GeorgeS21
(Florida)

Posts:2681


05/08/2020 3:27 PM  
Melissa,

I don’t think you’re making sense.

This isn’t about what you think should be, but about what the docs and laws require.

You used the word “policy” ... you have a doc that says “policy?” And, you think this is enforceable on single family houses?
MelissaP1
(Alabama)

Posts:9306


05/08/2020 3:35 PM  
How about just good business practice?

Former HOA President
GeorgeS21
(Florida)

Posts:2681


05/08/2020 3:43 PM  
See, you just shifted to another topic entirely.

Should, ought to, prefer, good biz practice, policy, stupid not to ... all have no bearing on the answer to the question asked.
MarcC4
(South Carolina)

Posts:27


05/08/2020 3:48 PM  
Yes. This is a homeowner who applied for approval for a fence on their property. We asked for license and proof of insurance.
We were told the vendor does not have insurance.

CC&R gives ARC to establish any rules or regulations... etc.

There is nothing in the CCR that specifically mentions insured vendors. Just that the Board can make rules and requirements.
GeorgeS21
(Florida)

Posts:2681


05/08/2020 4:06 PM  
Then, I would suggest the ARC and the Board and the HOA are in thin ice ... unless those rules have been stated and accepted as real in some manner.

It does not sound like this is the case - it sounds, rather like the ARC believes they can do this ... or that it is a policy ...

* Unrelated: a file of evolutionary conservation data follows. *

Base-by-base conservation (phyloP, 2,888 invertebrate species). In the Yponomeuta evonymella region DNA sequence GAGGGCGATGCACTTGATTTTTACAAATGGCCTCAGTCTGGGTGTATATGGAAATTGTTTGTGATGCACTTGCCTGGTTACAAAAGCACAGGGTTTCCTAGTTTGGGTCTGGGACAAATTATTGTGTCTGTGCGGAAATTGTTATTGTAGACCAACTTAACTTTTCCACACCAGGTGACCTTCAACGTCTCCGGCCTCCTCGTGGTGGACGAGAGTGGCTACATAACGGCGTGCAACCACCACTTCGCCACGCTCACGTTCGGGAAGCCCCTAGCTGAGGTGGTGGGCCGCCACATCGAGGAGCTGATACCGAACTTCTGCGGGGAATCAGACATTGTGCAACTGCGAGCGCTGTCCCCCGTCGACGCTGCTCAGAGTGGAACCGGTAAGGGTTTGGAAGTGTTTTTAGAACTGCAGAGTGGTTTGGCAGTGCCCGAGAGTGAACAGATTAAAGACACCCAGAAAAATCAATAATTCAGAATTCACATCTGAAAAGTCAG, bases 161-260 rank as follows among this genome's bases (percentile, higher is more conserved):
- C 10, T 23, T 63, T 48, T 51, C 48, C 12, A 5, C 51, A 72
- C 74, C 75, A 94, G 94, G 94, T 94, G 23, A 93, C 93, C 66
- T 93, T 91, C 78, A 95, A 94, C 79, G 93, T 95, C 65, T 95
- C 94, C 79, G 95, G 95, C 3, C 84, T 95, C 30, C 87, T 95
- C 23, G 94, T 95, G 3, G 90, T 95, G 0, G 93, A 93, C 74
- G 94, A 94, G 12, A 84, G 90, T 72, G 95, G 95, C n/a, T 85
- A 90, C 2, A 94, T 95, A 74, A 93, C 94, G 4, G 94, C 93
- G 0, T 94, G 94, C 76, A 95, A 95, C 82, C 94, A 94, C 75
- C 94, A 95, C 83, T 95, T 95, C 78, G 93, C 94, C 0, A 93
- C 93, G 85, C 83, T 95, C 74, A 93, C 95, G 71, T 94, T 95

Is this in writing anywhere? With references as to why it is in writing?
MarcC4
(South Carolina)

Posts:27


05/08/2020 4:32 PM  
Yes.
The board “can do anything necessary or desirable, including, but not limited to establishing any rules or regulations with the Association deems necessary to carry out the purposes of the association as set forth herein or as permitted by law”

That seems to give broad power to require vendor insurance.

Thoughts?
GeorgeS21
(Florida)

Posts:2681


05/08/2020 6:37 PM  
But, have those rules been established? In writing?
SamE2
(New Jersey)

Posts:258


05/09/2020 6:08 AM  
What if a homeowner is doing the work himself? Do you require certain dollar limits on homeowners carry on their homes. It seems to me you are trying to overstep your authority. If you are using this section to justify yourself The board “can do anything necessary or desirable, including, but not limited to establishing any rules or regulations with the Association deems necessary to carry out the purposes of the association as set forth herein or as permitted by law” then you have to look at the purpose of the association. I doubt the purposes of the association is to ensure homeowners hire vendors with insurance.